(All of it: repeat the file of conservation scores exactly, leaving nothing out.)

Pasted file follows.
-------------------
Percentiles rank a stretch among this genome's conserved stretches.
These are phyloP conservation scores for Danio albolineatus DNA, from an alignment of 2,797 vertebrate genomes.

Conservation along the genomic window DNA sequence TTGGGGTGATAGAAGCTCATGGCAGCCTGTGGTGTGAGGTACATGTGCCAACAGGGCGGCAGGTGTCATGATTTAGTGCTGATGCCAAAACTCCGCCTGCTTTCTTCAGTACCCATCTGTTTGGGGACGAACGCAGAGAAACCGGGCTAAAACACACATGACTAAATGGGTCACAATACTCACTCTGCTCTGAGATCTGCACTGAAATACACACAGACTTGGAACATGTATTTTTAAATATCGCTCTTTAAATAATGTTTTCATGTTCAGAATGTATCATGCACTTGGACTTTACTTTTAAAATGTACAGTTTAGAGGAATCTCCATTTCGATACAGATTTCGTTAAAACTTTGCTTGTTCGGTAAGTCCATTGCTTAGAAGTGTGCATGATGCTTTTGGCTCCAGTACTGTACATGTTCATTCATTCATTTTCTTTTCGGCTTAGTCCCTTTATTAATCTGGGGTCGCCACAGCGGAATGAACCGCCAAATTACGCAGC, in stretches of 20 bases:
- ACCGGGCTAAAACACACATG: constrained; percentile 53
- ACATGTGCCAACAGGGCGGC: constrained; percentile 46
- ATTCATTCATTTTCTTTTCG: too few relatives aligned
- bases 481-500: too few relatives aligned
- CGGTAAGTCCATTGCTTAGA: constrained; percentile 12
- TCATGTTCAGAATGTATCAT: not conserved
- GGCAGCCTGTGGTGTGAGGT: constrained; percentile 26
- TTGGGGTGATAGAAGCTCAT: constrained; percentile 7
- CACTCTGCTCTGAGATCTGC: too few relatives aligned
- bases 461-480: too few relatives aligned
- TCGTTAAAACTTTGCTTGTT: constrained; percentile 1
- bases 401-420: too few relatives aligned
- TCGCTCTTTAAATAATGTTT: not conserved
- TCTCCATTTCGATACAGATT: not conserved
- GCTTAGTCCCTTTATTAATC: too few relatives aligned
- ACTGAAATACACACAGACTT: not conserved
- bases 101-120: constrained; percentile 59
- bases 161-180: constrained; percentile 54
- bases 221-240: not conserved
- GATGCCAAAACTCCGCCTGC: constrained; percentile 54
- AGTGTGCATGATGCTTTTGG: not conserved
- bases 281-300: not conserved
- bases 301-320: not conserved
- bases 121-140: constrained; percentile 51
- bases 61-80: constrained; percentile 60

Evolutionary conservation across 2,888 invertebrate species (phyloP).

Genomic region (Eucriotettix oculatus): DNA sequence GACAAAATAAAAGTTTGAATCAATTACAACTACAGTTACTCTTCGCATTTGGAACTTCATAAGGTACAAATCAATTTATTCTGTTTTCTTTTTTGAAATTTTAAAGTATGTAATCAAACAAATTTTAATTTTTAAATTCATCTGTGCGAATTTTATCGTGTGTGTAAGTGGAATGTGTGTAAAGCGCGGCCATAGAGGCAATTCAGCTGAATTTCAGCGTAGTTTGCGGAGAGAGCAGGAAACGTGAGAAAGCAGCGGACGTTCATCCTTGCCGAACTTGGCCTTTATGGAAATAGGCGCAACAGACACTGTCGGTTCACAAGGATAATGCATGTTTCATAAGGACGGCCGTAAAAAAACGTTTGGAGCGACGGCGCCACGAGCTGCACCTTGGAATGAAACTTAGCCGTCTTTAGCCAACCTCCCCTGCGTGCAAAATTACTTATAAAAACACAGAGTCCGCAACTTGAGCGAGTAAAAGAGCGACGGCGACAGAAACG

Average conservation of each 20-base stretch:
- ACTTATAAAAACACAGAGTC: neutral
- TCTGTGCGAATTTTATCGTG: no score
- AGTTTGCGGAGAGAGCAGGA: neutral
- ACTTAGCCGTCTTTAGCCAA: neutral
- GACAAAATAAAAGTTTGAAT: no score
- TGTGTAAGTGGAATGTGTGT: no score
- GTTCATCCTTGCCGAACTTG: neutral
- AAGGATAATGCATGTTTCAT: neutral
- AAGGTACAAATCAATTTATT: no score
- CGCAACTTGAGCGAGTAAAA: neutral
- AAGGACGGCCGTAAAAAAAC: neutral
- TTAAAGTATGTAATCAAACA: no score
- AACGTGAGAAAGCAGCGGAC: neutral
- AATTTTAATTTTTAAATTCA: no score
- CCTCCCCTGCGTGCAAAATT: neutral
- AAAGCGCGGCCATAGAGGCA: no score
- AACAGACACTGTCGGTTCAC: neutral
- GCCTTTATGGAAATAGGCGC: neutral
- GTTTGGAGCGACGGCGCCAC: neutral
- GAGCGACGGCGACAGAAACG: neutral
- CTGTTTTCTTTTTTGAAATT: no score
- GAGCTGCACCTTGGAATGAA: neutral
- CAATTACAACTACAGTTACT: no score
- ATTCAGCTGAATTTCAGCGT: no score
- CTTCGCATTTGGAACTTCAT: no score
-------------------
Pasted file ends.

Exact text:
Percentiles rank a stretch among this genome's conserved stretches.
These are phyloP conservation scores for Danio albolineatus DNA, from an alignment of 2,797 vertebrate genomes.

Conservation along the genomic window DNA sequence TTGGGGTGATAGAAGCTCATGGCAGCCTGTGGTGTGAGGTACATGTGCCAACAGGGCGGCAGGTGTCATGATTTAGTGCTGATGCCAAAACTCCGCCTGCTTTCTTCAGTACCCATCTGTTTGGGGACGAACGCAGAGAAACCGGGCTAAAACACACATGACTAAATGGGTCACAATACTCACTCTGCTCTGAGATCTGCACTGAAATACACACAGACTTGGAACATGTATTTTTAAATATCGCTCTTTAAATAATGTTTTCATGTTCAGAATGTATCATGCACTTGGACTTTACTTTTAAAATGTACAGTTTAGAGGAATCTCCATTTCGATACAGATTTCGTTAAAACTTTGCTTGTTCGGTAAGTCCATTGCTTAGAAGTGTGCATGATGCTTTTGGCTCCAGTACTGTACATGTTCATTCATTCATTTTCTTTTCGGCTTAGTCCCTTTATTAATCTGGGGTCGCCACAGCGGAATGAACCGCCAAATTACGCAGC, in stretches of 20 bases:
- ACCGGGCTAAAACACACATG: constrained; percentile 53
- ACATGTGCCAACAGGGCGGC: constrained; percentile 46
- ATTCATTCATTTTCTTTTCG: too few relatives aligned
- bases 481-500: too few relatives aligned
- CGGTAAGTCCATTGCTTAGA: constrained; percentile 12
- TCATGTTCAGAATGTATCAT: not conserved
- GGCAGCCTGTGGTGTGAGGT: constrained; percentile 26
- TTGGGGTGATAGAAGCTCAT: constrained; percentile 7
- CACTCTGCTCTGAGATCTGC: too few relatives aligned
- bases 461-480: too few relatives aligned
- TCGTTAAAACTTTGCTTGTT: constrained; percentile 1
- bases 401-420: too few relatives aligned
- TCGCTCTTTAAATAATGTTT: not conserved
- TCTCCATTTCGATACAGATT: not conserved
- GCTTAGTCCCTTTATTAATC: too few relatives aligned
- ACTGAAATACACACAGACTT: not conserved
- bases 101-120: constrained; percentile 59
- bases 161-180: constrained; percentile 54
- bases 221-240: not conserved
- GATGCCAAAACTCCGCCTGC: constrained; percentile 54
- AGTGTGCATGATGCTTTTGG: not conserved
- bases 281-300: not conserved
- bases 301-320: not conserved
- bases 121-140: constrained; percentile 51
- bases 61-80: constrained; percentile 60

Evolutionary conservation across 2,888 invertebrate species (phyloP).

Genomic region (Eucriotettix oculatus): DNA sequence GACAAAATAAAAGTTTGAATCAATTACAACTACAGTTACTCTTCGCATTTGGAACTTCATAAGGTACAAATCAATTTATTCTGTTTTCTTTTTTGAAATTTTAAAGTATGTAATCAAACAAATTTTAATTTTTAAATTCATCTGTGCGAATTTTATCGTGTGTGTAAGTGGAATGTGTGTAAAGCGCGGCCATAGAGGCAATTCAGCTGAATTTCAGCGTAGTTTGCGGAGAGAGCAGGAAACGTGAGAAAGCAGCGGACGTTCATCCTTGCCGAACTTGGCCTTTATGGAAATAGGCGCAACAGACACTGTCGGTTCACAAGGATAATGCATGTTTCATAAGGACGGCCGTAAAAAAACGTTTGGAGCGACGGCGCCACGAGCTGCACCTTGGAATGAAACTTAGCCGTCTTTAGCCAACCTCCCCTGCGTGCAAAATTACTTATAAAAACACAGAGTCCGCAACTTGAGCGAGTAAAAGAGCGACGGCGACAGAAACG

Average conservation of each 20-base stretch:
- ACTTATAAAAACACAGAGTC: neutral
- TCTGTGCGAATTTTATCGTG: no score
- AGTTTGCGGAGAGAGCAGGA: neutral
- ACTTAGCCGTCTTTAGCCAA: neutral
- GACAAAATAAAAGTTTGAAT: no score
- TGTGTAAGTGGAATGTGTGT: no score
- GTTCATCCTTGCCGAACTTG: neutral
- AAGGATAATGCATGTTTCAT: neutral
- AAGGTACAAATCAATTTATT: no score
- CGCAACTTGAGCGAGTAAAA: neutral
- AAGGACGGCCGTAAAAAAAC: neutral
- TTAAAGTATGTAATCAAACA: no score
- AACGTGAGAAAGCAGCGGAC: neutral
- AATTTTAATTTTTAAATTCA: no score
- CCTCCCCTGCGTGCAAAATT: neutral
- AAAGCGCGGCCATAGAGGCA: no score
- AACAGACACTGTCGGTTCAC: neutral
- GCCTTTATGGAAATAGGCGC: neutral
- GTTTGGAGCGACGGCGCCAC: neutral
- GAGCGACGGCGACAGAAACG: neutral
- CTGTTTTCTTTTTTGAAATT: no score
- GAGCTGCACCTTGGAATGAA: neutral
- CAATTACAACTACAGTTACT: no score
- ATTCAGCTGAATTTCAGCGT: no score
- CTTCGCATTTGGAACTTCAT: no score